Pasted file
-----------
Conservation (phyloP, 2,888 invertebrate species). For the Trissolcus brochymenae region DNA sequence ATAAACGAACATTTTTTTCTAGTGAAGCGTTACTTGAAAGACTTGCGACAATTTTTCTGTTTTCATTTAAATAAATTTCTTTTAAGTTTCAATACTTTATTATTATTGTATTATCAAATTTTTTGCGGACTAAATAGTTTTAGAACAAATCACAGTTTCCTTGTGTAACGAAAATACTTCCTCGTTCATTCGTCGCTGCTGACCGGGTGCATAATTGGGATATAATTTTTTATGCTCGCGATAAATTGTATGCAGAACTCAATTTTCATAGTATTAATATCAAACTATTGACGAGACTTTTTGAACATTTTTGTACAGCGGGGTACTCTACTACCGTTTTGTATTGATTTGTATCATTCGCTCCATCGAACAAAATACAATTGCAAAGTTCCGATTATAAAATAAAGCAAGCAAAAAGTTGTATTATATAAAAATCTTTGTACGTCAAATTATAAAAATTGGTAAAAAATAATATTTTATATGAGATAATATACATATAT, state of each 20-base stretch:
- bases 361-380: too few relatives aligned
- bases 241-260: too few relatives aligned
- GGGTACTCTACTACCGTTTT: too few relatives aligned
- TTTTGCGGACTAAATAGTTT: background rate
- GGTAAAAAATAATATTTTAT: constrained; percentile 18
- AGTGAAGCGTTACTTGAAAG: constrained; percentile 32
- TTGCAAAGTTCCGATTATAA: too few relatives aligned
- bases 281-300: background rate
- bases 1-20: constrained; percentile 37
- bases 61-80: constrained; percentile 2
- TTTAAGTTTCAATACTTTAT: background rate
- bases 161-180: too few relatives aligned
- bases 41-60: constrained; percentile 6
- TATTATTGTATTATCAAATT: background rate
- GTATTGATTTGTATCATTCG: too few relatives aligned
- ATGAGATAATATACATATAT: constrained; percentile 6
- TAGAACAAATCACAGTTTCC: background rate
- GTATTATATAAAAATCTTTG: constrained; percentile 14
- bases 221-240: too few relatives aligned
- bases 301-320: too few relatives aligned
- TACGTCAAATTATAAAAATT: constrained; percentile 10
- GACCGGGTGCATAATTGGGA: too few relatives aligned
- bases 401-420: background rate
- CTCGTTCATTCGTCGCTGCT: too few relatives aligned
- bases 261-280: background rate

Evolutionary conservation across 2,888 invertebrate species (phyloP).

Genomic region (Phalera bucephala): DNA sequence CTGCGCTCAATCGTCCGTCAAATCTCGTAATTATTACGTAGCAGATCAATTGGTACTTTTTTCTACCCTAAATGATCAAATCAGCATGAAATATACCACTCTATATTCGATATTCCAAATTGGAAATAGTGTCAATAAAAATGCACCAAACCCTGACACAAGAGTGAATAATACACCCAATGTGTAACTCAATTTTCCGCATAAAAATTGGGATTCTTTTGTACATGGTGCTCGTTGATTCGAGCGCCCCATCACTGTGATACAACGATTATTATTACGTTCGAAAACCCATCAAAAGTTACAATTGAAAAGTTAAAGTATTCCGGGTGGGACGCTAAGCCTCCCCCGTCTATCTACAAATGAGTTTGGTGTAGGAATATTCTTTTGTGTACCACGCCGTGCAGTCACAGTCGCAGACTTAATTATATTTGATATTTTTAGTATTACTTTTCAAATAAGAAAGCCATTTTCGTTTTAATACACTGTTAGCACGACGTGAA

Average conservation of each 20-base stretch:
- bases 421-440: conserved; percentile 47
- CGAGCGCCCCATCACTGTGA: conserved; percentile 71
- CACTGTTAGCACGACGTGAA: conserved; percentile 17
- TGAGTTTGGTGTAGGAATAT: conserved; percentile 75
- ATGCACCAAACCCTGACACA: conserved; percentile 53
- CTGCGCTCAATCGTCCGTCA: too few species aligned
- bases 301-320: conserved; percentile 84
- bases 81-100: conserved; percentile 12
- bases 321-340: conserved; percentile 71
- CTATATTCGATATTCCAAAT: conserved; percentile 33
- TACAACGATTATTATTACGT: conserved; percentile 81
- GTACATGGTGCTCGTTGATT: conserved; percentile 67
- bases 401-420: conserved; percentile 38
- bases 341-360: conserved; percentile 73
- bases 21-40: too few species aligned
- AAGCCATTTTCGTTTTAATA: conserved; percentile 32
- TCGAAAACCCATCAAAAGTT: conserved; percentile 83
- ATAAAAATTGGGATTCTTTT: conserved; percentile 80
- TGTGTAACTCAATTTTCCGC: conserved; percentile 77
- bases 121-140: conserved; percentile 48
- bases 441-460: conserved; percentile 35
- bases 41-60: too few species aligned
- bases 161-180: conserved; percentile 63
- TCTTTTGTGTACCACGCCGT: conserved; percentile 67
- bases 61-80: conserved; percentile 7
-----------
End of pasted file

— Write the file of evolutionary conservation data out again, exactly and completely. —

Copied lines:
Conservation (phyloP, 2,888 invertebrate species). For the Trissolcus brochymenae region DNA sequence ATAAACGAACATTTTTTTCTAGTGAAGCGTTACTTGAAAGACTTGCGACAATTTTTCTGTTTTCATTTAAATAAATTTCTTTTAAGTTTCAATACTTTATTATTATTGTATTATCAAATTTTTTGCGGACTAAATAGTTTTAGAACAAATCACAGTTTCCTTGTGTAACGAAAATACTTCCTCGTTCATTCGTCGCTGCTGACCGGGTGCATAATTGGGATATAATTTTTTATGCTCGCGATAAATTGTATGCAGAACTCAATTTTCATAGTATTAATATCAAACTATTGACGAGACTTTTTGAACATTTTTGTACAGCGGGGTACTCTACTACCGTTTTGTATTGATTTGTATCATTCGCTCCATCGAACAAAATACAATTGCAAAGTTCCGATTATAAAATAAAGCAAGCAAAAAGTTGTATTATATAAAAATCTTTGTACGTCAAATTATAAAAATTGGTAAAAAATAATATTTTATATGAGATAATATACATATAT, state of each 20-base stretch:
- bases 361-380: too few relatives aligned
- bases 241-260: too few relatives aligned
- GGGTACTCTACTACCGTTTT: too few relatives aligned
- TTTTGCGGACTAAATAGTTT: background rate
- GGTAAAAAATAATATTTTAT: constrained; percentile 18
- AGTGAAGCGTTACTTGAAAG: constrained; percentile 32
- TTGCAAAGTTCCGATTATAA: too few relatives aligned
- bases 281-300: background rate
- bases 1-20: constrained; percentile 37
- bases 61-80: constrained; percentile 2
- TTTAAGTTTCAATACTTTAT: background rate
- bases 161-180: too few relatives aligned
- bases 41-60: constrained; percentile 6
- TATTATTGTATTATCAAATT: background rate
- GTATTGATTTGTATCATTCG: too few relatives aligned
- ATGAGATAATATACATATAT: constrained; percentile 6
- TAGAACAAATCACAGTTTCC: background rate
- GTATTATATAAAAATCTTTG: constrained; percentile 14
- bases 221-240: too few relatives aligned
- bases 301-320: too few relatives aligned
- TACGTCAAATTATAAAAATT: constrained; percentile 10
- GACCGGGTGCATAATTGGGA: too few relatives aligned
- bases 401-420: background rate
- CTCGTTCATTCGTCGCTGCT: too few relatives aligned
- bases 261-280: background rate

Evolutionary conservation across 2,888 invertebrate species (phyloP).

Genomic region (Phalera bucephala): DNA sequence CTGCGCTCAATCGTCCGTCAAATCTCGTAATTATTACGTAGCAGATCAATTGGTACTTTTTTCTACCCTAAATGATCAAATCAGCATGAAATATACCACTCTATATTCGATATTCCAAATTGGAAATAGTGTCAATAAAAATGCACCAAACCCTGACACAAGAGTGAATAATACACCCAATGTGTAACTCAATTTTCCGCATAAAAATTGGGATTCTTTTGTACATGGTGCTCGTTGATTCGAGCGCCCCATCACTGTGATACAACGATTATTATTACGTTCGAAAACCCATCAAAAGTTACAATTGAAAAGTTAAAGTATTCCGGGTGGGACGCTAAGCCTCCCCCGTCTATCTACAAATGAGTTTGGTGTAGGAATATTCTTTTGTGTACCACGCCGTGCAGTCACAGTCGCAGACTTAATTATATTTGATATTTTTAGTATTACTTTTCAAATAAGAAAGCCATTTTCGTTTTAATACACTGTTAGCACGACGTGAA

Average conservation of each 20-base stretch:
- bases 421-440: conserved; percentile 47
- CGAGCGCCCCATCACTGTGA: conserved; percentile 71
- CACTGTTAGCACGACGTGAA: conserved; percentile 17
- TGAGTTTGGTGTAGGAATAT: conserved; percentile 75
- ATGCACCAAACCCTGACACA: conserved; percentile 53
- CTGCGCTCAATCGTCCGTCA: too few species aligned
- bases 301-320: conserved; percentile 84
- bases 81-100: conserved; percentile 12
- bases 321-340: conserved; percentile 71
- CTATATTCGATATTCCAAAT: conserved; percentile 33
- TACAACGATTATTATTACGT: conserved; percentile 81
- GTACATGGTGCTCGTTGATT: conserved; percentile 67
- bases 401-420: conserved; percentile 38
- bases 341-360: conserved; percentile 73
- bases 21-40: too few species aligned
- AAGCCATTTTCGTTTTAATA: conserved; percentile 32
- TCGAAAACCCATCAAAAGTT: conserved; percentile 83
- ATAAAAATTGGGATTCTTTT: conserved; percentile 80
- TGTGTAACTCAATTTTCCGC: conserved; percentile 77
- bases 121-140: conserved; percentile 48
- bases 441-460: conserved; percentile 35
- bases 41-60: too few species aligned
- bases 161-180: conserved; percentile 63
- TCTTTTGTGTACCACGCCGT: conserved; percentile 67
- bases 61-80: conserved; percentile 7